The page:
The number of cyber attacks and data breaches has increased significantly in recent years, and public entities are not exempt. These “cyber events” include the theft or release of personally identifiable information such as Social Security numbers from a computer system, the transmission of malware from a computer to a third party or a “denial of service” attack that results in the inability to use computers or websites.
These incidents can have a considerable financial impact on a public entity, including the cost of lawsuits, crisis management and notification of the affected parties. They can also lead to a public relations nightmare.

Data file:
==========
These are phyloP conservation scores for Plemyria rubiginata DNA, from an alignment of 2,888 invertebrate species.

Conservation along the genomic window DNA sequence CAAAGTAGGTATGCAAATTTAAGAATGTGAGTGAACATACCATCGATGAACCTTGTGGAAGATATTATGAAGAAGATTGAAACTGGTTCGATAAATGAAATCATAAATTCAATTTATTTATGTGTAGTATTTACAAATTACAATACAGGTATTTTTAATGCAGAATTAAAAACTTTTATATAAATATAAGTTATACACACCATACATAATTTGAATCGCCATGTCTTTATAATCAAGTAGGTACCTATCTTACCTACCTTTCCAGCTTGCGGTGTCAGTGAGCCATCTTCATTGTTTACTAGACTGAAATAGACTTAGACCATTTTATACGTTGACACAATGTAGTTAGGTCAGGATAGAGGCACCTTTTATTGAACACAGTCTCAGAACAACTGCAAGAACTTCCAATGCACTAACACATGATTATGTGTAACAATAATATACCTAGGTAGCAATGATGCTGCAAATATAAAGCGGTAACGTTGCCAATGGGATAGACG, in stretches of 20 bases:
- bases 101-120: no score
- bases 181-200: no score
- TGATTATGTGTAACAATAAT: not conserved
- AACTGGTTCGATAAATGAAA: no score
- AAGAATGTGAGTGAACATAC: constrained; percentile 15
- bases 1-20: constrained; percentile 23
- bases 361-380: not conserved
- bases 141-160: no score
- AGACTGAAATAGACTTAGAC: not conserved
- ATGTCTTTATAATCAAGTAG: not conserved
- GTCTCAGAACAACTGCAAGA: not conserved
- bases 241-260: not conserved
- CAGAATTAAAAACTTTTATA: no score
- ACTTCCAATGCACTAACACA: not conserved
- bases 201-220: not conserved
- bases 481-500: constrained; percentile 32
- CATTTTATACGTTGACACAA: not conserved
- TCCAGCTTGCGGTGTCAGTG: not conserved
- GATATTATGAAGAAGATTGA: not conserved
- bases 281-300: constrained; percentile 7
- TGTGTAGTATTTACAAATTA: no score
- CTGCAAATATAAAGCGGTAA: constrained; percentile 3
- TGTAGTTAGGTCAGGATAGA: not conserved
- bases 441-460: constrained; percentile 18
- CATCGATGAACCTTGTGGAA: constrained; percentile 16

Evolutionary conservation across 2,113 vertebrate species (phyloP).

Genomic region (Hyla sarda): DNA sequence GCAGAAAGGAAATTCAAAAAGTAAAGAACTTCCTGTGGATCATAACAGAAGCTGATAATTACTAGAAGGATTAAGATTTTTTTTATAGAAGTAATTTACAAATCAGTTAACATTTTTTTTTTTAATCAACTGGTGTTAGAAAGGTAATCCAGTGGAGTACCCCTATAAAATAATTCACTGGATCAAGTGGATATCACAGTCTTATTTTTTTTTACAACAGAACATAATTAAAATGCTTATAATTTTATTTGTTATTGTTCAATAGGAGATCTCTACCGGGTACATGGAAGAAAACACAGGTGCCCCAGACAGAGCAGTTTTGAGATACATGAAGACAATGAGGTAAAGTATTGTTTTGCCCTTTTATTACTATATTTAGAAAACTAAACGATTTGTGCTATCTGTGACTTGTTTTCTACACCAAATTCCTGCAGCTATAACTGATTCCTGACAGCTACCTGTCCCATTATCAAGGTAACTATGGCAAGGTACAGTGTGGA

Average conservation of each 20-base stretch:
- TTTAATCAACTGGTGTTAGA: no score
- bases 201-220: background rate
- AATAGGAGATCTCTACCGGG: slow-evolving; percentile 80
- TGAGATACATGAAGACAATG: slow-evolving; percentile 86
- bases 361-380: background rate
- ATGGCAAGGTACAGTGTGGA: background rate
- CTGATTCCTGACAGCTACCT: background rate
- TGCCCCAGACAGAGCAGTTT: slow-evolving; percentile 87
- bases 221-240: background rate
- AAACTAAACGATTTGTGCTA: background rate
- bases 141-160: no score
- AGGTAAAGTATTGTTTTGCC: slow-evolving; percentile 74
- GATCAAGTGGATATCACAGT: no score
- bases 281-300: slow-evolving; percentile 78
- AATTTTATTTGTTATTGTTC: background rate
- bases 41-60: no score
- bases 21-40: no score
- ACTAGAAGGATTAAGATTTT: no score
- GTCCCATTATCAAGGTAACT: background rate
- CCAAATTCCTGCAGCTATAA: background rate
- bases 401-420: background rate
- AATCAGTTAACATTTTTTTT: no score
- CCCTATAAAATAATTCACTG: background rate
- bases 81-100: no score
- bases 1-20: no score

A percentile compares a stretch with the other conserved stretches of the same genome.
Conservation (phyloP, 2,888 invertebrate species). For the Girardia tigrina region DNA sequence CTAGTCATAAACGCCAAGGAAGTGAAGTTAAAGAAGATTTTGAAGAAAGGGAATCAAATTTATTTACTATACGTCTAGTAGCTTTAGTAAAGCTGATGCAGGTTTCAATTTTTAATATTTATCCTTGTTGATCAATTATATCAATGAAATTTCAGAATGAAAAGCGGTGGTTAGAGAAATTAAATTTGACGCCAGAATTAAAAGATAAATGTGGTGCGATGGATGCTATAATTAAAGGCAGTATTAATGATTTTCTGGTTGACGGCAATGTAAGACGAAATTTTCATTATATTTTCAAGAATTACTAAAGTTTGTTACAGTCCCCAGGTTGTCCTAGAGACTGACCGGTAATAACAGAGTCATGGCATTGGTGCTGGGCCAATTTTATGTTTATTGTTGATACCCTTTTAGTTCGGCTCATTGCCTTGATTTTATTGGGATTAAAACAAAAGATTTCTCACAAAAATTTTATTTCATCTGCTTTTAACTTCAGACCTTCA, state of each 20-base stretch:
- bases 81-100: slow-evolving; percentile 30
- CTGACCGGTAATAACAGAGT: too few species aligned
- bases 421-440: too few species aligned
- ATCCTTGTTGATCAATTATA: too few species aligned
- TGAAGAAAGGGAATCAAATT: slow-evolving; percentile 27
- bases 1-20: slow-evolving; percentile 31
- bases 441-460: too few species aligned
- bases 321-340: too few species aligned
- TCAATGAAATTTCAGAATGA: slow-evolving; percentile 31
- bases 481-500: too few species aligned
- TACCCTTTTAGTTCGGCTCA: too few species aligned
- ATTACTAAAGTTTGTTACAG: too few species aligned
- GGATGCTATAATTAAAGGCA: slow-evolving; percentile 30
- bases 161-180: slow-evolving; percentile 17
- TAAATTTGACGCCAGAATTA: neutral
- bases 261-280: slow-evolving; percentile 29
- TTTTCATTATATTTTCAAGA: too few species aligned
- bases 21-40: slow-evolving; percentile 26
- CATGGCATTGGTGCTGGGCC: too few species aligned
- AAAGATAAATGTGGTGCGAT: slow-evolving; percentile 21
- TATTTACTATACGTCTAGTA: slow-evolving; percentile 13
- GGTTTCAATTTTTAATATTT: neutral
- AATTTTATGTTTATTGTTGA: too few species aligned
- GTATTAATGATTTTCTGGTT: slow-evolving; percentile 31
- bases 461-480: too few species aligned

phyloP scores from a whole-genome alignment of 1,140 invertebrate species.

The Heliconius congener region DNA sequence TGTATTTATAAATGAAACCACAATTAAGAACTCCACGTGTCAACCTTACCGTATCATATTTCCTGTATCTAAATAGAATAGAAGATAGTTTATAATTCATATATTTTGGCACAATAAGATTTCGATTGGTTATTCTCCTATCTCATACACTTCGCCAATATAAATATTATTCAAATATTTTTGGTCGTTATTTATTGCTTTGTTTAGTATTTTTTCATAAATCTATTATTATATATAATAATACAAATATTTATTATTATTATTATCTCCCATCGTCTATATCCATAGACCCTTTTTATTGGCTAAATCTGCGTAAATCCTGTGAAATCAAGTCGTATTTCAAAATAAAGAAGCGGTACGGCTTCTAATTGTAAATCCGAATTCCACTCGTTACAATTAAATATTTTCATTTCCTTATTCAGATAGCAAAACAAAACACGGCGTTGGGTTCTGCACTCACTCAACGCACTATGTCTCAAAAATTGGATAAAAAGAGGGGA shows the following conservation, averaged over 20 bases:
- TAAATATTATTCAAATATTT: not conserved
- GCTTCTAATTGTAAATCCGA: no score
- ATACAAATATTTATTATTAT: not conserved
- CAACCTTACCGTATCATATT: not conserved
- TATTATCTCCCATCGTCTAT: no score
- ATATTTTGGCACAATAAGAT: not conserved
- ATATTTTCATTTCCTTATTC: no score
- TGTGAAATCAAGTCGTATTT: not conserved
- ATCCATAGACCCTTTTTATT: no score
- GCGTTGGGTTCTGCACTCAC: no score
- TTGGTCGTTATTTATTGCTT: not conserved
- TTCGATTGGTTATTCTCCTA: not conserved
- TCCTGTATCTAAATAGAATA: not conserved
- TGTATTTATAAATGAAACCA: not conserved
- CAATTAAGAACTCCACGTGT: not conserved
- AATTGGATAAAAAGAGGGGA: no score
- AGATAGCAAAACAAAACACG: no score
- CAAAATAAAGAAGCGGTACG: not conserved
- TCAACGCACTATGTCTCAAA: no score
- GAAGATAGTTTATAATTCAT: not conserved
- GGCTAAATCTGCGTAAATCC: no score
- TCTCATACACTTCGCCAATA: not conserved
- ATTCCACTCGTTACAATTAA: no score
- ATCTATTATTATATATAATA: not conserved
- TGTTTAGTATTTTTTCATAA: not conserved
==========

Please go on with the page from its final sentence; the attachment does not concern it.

5. “If we had a data breach, we could handle the notification requirements ourselves.” Most public entities would have difficulty complying with state and federal notification requirements in the event of a data breach. It is also common for goodwill purposes to provide credit monitoring services and identity theft education and assistance for the affected party. Most public entities would not have the expertise and staff to provide these types of additional goodwill services for the affected party.